The Calgary Flames haven’t clinched a playoff spot yet. If they do, however, they’ll be playing the Vancouver Canucks. There can be no other scenario for the Flames if they return to the postseason for the first time since 2009. For Calgary, they either play the Canucks in round one or they miss. Assuming they get in, having their opponent locked in isn’t an awful thing, specifically because of who that opponent is.
For the sake of this article, the Flames will serve as Sub-Zero because he’s badass and the Canucks can be Scorpion, because only the kids who didn’t know how to play used him. And for the record, this is not an inflammatory article about how Calgary is better than Vancouver and how they’re going to go on a two month run. I’ll be the first to admit the Flames are fortunate to be where they are. When you’re one of the worst possession teams in hockey through 80 games, to be a divisional playoff team requires a little bump from the percentages.
But that doesn’t really matter at this point. The Flames are very likely going to play postseason hockey for the first time since 2009. And the team Calgary has the best chance of beating in a seven games series is Vancouver.
For as much flack the Flames have taken about punching out of their weight class this season, it’s not as if you can consider the Canucks a heavyweight either. Much like Calgary, Vancouver is a sub-50% possession team, currently sitting 19th in the league with a CF% of 49.6. They don’t generate a ton of shots, nor do they do an overly great job at limiting them. Sure, they’re a better possession team than the Flames, but not dramatically. To think the Canucks are a sure bet to walk all over Calgary is slightly presumptuous.
I don’t mind Vancouver’s high end at all. In a playoff series, I think I’d lean slightly towards the Sedins and Radim Vrbata over the trio of Sean Monahan, Jiri Hudler, and Johnny Gaudreau. The former are just as dangerous offensively as the latter, but they also have a better, and more proven, ability to control things in all areas of the ice. A quick glance at their underlying numbers would prove that claim.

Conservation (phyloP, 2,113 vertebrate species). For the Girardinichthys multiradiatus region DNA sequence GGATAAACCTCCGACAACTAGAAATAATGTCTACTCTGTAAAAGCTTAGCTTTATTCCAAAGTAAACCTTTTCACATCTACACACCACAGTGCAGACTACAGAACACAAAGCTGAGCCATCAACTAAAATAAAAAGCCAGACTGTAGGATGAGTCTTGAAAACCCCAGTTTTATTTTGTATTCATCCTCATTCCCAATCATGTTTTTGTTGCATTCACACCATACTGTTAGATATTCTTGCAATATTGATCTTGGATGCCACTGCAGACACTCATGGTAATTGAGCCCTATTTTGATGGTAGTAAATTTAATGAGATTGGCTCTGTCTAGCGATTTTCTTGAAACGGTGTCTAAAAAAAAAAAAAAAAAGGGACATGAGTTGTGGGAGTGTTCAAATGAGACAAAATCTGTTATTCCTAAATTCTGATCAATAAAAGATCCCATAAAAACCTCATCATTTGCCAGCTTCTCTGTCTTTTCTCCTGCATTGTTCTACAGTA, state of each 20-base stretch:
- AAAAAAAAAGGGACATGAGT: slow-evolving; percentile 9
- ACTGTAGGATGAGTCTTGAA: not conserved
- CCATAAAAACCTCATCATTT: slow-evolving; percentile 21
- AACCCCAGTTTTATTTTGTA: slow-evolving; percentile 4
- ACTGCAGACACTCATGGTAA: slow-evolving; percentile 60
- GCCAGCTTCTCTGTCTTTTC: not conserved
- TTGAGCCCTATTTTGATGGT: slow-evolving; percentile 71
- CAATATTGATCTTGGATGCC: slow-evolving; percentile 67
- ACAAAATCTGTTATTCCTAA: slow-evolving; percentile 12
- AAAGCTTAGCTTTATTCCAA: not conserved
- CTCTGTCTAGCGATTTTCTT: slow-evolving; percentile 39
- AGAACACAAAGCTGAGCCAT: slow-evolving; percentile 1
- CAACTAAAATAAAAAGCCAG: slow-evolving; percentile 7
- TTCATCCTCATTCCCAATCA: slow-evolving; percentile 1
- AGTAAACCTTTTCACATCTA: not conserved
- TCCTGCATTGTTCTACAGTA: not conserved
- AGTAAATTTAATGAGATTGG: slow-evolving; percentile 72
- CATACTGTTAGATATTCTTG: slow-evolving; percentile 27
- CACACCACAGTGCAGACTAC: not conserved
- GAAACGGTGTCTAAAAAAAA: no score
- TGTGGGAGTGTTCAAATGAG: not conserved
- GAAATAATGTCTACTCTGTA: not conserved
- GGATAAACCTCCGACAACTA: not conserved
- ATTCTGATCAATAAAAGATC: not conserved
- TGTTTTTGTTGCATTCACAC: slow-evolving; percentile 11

The same can be said when you look at the blueline. Vancouver’s top pairing of Alexander Edler and Chris Tanev is probably more desirable than Kris Russell and Dennis Wideman. If Mark Giordano was healthy and still playing with TJ Brodie, things are different. But Gio is hurt and isn’t coming back anytime soon, so you can only compare healthy bodies.
Where I’m not sold on the Canucks is when you scan deeper down the lineup, and it’s the area the Flames might be able to exploit. Vancouver’s third line centred by Linden Vey is a bit of a possession sinkhole, while their blueline depth leaves something to be desired, especially where Luca Sbisa is concerned. That’s not to say Calgary’s depth is far and away better, because it’s not. But it’s also not a complete mismatch like it would be against teams like St. Louis, Chicago, and Minnesota.
There are still some questions about goaltending where the Canucks are concerned. I like Eddie Lack and firmly believe he’s better than Ryan Miller. But who knows what we see from Lack come postseason time. His grand total of zero NHL playoff games make it hard to know what we’ll see. Again, that’s not to say the situation is far and away better for the Flames. Jonas Hiller hasn’t inspired a ton of confidence in recent times, and we have no idea when Karri Ramo will be healthy again. But this article isn’t necessarily supposed to compare the teams.
Instead, my point is Calgary stands the best chance in a series against the Canucks. The Flames are going to be in tough to advance in any situation. Short of a 2004 repeat, a first round date with the Blues or Blackhawks just wouldn’t go very well. But, in terms of Western Conference opponents, Vancouver really is the least intimidating. The Canucks aren’t overly deep and their possession game just isn’t at the same level of other potential foes.
We don’t know if Calgary is postseason bound yet, but if they are, we know for sure their on a collision course with the Canucks. If that’s the case, the Flames can be pretty sure they’re drawing the team they’ve got the best chance of beating four times.
To wrap up, I’d just like to say it’s pretty cool to be back writing at FN. Writing here is how I started learning about advanced stats and how I got my skin thickened up. So to Kent, Drance, and Ryan, thanks for having me back once a week. I’ll suck, but not as much as ‘Floob.